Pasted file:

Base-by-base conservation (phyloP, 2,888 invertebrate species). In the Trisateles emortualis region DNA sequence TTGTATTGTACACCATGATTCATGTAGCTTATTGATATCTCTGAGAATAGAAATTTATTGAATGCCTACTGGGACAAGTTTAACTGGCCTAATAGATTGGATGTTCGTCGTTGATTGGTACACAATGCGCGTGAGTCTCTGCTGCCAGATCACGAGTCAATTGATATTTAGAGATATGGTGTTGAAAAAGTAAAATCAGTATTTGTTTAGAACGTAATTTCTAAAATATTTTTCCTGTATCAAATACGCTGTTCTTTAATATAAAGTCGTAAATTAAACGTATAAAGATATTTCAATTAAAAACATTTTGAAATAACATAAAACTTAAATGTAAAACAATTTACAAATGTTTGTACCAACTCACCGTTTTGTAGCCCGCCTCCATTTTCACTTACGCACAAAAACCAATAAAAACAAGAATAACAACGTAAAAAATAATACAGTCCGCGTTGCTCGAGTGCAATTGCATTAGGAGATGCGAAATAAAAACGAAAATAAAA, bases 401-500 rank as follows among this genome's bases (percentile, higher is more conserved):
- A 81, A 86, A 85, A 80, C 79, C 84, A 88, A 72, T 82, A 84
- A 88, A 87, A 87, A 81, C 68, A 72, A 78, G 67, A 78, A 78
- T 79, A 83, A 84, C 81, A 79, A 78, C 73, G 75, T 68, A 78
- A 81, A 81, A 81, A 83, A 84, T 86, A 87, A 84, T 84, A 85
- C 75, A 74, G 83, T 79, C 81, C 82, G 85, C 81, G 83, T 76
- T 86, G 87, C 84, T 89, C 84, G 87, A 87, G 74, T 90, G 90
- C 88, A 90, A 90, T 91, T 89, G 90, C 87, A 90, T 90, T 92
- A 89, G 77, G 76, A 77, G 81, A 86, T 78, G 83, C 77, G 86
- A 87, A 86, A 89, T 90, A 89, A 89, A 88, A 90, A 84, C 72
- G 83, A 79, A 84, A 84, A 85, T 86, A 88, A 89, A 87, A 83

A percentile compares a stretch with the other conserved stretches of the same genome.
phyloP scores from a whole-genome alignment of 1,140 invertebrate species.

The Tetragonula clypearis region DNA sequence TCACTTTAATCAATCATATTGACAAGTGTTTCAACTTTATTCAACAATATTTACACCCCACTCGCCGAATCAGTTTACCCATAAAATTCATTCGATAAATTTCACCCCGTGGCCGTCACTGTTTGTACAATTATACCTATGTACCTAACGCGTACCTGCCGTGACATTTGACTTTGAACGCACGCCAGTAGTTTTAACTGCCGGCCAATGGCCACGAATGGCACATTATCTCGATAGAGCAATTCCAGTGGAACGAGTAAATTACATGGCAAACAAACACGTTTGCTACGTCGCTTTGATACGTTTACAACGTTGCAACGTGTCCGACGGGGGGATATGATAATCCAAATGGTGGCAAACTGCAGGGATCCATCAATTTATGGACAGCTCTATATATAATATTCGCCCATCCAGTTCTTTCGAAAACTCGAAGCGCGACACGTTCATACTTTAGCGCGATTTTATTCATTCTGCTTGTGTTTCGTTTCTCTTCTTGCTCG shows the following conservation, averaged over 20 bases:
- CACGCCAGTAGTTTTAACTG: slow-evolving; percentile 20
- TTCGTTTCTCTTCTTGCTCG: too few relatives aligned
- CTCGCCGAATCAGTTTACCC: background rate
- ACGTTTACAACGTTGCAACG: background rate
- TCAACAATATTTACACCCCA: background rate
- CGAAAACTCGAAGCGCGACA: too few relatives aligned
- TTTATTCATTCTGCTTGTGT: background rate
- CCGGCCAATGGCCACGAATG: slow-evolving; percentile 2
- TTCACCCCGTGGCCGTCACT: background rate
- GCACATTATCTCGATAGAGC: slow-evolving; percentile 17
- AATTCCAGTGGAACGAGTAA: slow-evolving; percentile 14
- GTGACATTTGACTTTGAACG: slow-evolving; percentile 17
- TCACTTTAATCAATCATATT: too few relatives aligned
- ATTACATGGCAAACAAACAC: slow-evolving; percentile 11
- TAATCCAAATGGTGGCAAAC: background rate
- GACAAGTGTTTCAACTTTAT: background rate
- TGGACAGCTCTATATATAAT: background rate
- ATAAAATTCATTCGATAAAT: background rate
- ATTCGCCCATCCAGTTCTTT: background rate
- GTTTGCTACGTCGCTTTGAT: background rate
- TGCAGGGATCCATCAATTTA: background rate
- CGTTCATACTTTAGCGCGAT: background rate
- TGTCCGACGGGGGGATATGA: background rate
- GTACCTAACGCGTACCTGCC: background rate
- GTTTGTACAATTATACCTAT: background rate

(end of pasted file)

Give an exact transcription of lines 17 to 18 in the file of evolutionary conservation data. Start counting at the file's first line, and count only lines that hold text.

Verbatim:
- CTCGCCGAATCAGTTTACCC: background rate
- ACGTTTACAACGTTGCAACG: background rate